In Bit.hdl, DFF is used with one input and output.
DFF(in=muxout, out=ffout, out=out);
However, everywhere I look and even in the Nand2tetris book, there is supposed to be a clock input as well. Why is the clock input missing from Bit.hdl? The reason I ask is that I want to build the entire hack computer but I cannot do that without knowing where all of the inputs/outputs are going and there seem to be some missing from the built in chips such as the DFF chip. Also curious how this computer works in the hardware simulator if some chips are missing inputs or outputs.
The underlying reason that there is no clock on the DFF is that this simulator can't simulate it directly, and so it has to be inferred.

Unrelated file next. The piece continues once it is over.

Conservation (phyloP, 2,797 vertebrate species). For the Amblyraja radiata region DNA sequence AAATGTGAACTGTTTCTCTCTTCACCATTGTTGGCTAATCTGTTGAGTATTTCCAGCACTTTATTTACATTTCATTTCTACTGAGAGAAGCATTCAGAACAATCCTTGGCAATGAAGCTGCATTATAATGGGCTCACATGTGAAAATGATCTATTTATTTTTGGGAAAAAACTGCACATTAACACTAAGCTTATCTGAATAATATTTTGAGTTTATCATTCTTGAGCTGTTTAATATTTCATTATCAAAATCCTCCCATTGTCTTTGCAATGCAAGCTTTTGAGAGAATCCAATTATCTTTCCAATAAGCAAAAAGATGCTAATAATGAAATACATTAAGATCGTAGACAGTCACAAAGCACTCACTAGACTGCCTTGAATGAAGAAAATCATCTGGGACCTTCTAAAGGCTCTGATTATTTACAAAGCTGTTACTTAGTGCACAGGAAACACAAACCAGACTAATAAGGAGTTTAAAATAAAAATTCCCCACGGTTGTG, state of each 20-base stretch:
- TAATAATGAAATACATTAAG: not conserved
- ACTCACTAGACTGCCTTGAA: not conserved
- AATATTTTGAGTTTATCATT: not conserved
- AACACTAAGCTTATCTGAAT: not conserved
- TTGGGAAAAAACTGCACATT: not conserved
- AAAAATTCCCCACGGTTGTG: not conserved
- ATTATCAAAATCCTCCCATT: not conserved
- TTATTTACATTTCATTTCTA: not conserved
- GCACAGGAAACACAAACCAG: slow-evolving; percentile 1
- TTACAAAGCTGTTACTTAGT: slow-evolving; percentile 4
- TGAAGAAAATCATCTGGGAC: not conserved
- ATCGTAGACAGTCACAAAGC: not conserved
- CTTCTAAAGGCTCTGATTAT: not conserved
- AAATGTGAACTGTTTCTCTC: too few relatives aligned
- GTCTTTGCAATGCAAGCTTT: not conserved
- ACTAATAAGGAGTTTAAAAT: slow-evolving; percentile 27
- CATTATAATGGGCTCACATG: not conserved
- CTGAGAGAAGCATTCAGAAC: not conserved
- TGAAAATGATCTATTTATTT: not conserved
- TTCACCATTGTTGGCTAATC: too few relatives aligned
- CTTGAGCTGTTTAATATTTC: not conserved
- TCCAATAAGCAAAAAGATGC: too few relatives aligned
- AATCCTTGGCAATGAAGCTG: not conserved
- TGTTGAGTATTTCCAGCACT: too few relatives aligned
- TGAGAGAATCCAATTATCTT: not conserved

If you were to build, say, and RS latch using two NAND gates, the simulator would go bonkers because it has no concept of propagation delays through the gates -- it effectively assumes zero propagation time. So on every (inferred) clock cycle it lets the logic propagate through the gates until it stops changing. But if some of the gates have outputs that feedback into earlier gates in that path, it may never stop changing (or might stop after an unpredictable number of cycles). In a real circuit, the propagation delays result in the circuit latching in a stable result following a clock edge. But simulating that behavior requires a much more detailed simulation model for the gates and a much more sophisticated simulator and it opens some cans of worms as far as ways that students could go off the rails and do so in a course often taught by instructors that don't have a lot of experience dealing with these real world issues. So the authors simply left it out and impose a constraint on the logic you implement which forbids combinatorial logic from feeding back into itself (without being registered via a DFF that their simple simulator can use to break the feedback path so that the system can't oscillate).